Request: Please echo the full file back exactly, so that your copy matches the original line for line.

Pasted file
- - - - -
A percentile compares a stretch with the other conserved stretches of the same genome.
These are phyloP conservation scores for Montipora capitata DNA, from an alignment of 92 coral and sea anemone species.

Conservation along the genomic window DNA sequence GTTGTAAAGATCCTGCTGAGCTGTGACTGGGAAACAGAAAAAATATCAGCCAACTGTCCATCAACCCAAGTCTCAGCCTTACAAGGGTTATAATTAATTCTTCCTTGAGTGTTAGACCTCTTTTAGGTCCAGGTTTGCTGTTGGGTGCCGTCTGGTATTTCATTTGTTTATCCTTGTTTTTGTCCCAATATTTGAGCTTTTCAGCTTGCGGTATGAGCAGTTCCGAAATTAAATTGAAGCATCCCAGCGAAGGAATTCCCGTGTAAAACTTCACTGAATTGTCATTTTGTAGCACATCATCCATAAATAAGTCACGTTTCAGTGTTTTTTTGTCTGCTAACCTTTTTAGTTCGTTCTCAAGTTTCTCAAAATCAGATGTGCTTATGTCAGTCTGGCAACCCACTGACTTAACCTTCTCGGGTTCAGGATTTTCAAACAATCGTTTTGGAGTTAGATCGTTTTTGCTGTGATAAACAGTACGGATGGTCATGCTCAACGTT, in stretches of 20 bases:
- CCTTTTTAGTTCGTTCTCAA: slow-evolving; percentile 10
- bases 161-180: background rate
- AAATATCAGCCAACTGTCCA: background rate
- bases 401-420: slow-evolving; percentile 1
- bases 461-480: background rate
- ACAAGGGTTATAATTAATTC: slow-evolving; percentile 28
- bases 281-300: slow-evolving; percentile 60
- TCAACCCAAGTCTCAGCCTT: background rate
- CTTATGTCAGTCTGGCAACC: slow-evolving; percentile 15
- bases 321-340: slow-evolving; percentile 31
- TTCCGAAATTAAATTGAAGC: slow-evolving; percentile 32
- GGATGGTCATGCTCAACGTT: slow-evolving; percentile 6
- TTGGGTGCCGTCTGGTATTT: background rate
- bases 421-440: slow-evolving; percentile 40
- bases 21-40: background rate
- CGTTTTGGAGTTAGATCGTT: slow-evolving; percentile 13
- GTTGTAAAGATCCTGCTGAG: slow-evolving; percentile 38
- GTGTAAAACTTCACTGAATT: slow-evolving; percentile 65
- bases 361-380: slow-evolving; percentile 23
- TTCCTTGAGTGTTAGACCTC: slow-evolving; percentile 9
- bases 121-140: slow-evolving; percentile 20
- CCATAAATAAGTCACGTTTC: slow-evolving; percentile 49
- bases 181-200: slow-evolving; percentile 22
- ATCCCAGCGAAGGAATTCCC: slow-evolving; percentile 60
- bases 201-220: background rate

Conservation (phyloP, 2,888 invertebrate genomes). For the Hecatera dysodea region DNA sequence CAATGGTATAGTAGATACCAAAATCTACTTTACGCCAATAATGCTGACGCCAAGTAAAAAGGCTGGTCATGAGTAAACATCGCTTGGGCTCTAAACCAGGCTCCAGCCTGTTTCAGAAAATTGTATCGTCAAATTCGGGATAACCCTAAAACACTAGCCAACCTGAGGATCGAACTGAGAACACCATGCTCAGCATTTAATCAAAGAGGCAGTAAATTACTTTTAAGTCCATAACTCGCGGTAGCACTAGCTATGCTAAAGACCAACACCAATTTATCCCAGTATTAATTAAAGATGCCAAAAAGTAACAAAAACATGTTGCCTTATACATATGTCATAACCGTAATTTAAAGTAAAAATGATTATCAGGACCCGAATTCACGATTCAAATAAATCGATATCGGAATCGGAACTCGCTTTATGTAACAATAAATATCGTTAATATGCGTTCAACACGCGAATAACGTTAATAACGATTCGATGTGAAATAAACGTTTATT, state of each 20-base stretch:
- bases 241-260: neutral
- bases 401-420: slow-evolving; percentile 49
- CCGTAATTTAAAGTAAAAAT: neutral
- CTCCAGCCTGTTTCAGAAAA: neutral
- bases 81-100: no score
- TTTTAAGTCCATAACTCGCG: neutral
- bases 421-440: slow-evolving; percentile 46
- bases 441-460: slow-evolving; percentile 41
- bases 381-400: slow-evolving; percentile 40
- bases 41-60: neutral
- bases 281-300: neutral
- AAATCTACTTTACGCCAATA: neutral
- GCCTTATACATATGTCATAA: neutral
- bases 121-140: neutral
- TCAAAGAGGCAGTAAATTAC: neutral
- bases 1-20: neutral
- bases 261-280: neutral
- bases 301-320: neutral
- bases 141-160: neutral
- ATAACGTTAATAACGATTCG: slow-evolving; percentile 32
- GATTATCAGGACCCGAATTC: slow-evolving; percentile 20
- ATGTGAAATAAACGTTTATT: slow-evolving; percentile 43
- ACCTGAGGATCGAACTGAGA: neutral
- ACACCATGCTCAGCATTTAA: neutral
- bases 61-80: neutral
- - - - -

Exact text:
A percentile compares a stretch with the other conserved stretches of the same genome.
These are phyloP conservation scores for Montipora capitata DNA, from an alignment of 92 coral and sea anemone species.

Conservation along the genomic window DNA sequence GTTGTAAAGATCCTGCTGAGCTGTGACTGGGAAACAGAAAAAATATCAGCCAACTGTCCATCAACCCAAGTCTCAGCCTTACAAGGGTTATAATTAATTCTTCCTTGAGTGTTAGACCTCTTTTAGGTCCAGGTTTGCTGTTGGGTGCCGTCTGGTATTTCATTTGTTTATCCTTGTTTTTGTCCCAATATTTGAGCTTTTCAGCTTGCGGTATGAGCAGTTCCGAAATTAAATTGAAGCATCCCAGCGAAGGAATTCCCGTGTAAAACTTCACTGAATTGTCATTTTGTAGCACATCATCCATAAATAAGTCACGTTTCAGTGTTTTTTTGTCTGCTAACCTTTTTAGTTCGTTCTCAAGTTTCTCAAAATCAGATGTGCTTATGTCAGTCTGGCAACCCACTGACTTAACCTTCTCGGGTTCAGGATTTTCAAACAATCGTTTTGGAGTTAGATCGTTTTTGCTGTGATAAACAGTACGGATGGTCATGCTCAACGTT, in stretches of 20 bases:
- CCTTTTTAGTTCGTTCTCAA: slow-evolving; percentile 10
- bases 161-180: background rate
- AAATATCAGCCAACTGTCCA: background rate
- bases 401-420: slow-evolving; percentile 1
- bases 461-480: background rate
- ACAAGGGTTATAATTAATTC: slow-evolving; percentile 28
- bases 281-300: slow-evolving; percentile 60
- TCAACCCAAGTCTCAGCCTT: background rate
- CTTATGTCAGTCTGGCAACC: slow-evolving; percentile 15
- bases 321-340: slow-evolving; percentile 31
- TTCCGAAATTAAATTGAAGC: slow-evolving; percentile 32
- GGATGGTCATGCTCAACGTT: slow-evolving; percentile 6
- TTGGGTGCCGTCTGGTATTT: background rate
- bases 421-440: slow-evolving; percentile 40
- bases 21-40: background rate
- CGTTTTGGAGTTAGATCGTT: slow-evolving; percentile 13
- GTTGTAAAGATCCTGCTGAG: slow-evolving; percentile 38
- GTGTAAAACTTCACTGAATT: slow-evolving; percentile 65
- bases 361-380: slow-evolving; percentile 23
- TTCCTTGAGTGTTAGACCTC: slow-evolving; percentile 9
- bases 121-140: slow-evolving; percentile 20
- CCATAAATAAGTCACGTTTC: slow-evolving; percentile 49
- bases 181-200: slow-evolving; percentile 22
- ATCCCAGCGAAGGAATTCCC: slow-evolving; percentile 60
- bases 201-220: background rate

Conservation (phyloP, 2,888 invertebrate genomes). For the Hecatera dysodea region DNA sequence CAATGGTATAGTAGATACCAAAATCTACTTTACGCCAATAATGCTGACGCCAAGTAAAAAGGCTGGTCATGAGTAAACATCGCTTGGGCTCTAAACCAGGCTCCAGCCTGTTTCAGAAAATTGTATCGTCAAATTCGGGATAACCCTAAAACACTAGCCAACCTGAGGATCGAACTGAGAACACCATGCTCAGCATTTAATCAAAGAGGCAGTAAATTACTTTTAAGTCCATAACTCGCGGTAGCACTAGCTATGCTAAAGACCAACACCAATTTATCCCAGTATTAATTAAAGATGCCAAAAAGTAACAAAAACATGTTGCCTTATACATATGTCATAACCGTAATTTAAAGTAAAAATGATTATCAGGACCCGAATTCACGATTCAAATAAATCGATATCGGAATCGGAACTCGCTTTATGTAACAATAAATATCGTTAATATGCGTTCAACACGCGAATAACGTTAATAACGATTCGATGTGAAATAAACGTTTATT, state of each 20-base stretch:
- bases 241-260: neutral
- bases 401-420: slow-evolving; percentile 49
- CCGTAATTTAAAGTAAAAAT: neutral
- CTCCAGCCTGTTTCAGAAAA: neutral
- bases 81-100: no score
- TTTTAAGTCCATAACTCGCG: neutral
- bases 421-440: slow-evolving; percentile 46
- bases 441-460: slow-evolving; percentile 41
- bases 381-400: slow-evolving; percentile 40
- bases 41-60: neutral
- bases 281-300: neutral
- AAATCTACTTTACGCCAATA: neutral
- GCCTTATACATATGTCATAA: neutral
- bases 121-140: neutral
- TCAAAGAGGCAGTAAATTAC: neutral
- bases 1-20: neutral
- bases 261-280: neutral
- bases 301-320: neutral
- bases 141-160: neutral
- ATAACGTTAATAACGATTCG: slow-evolving; percentile 32
- GATTATCAGGACCCGAATTC: slow-evolving; percentile 20
- ATGTGAAATAAACGTTTATT: slow-evolving; percentile 43
- ACCTGAGGATCGAACTGAGA: neutral
- ACACCATGCTCAGCATTTAA: neutral
- bases 61-80: neutral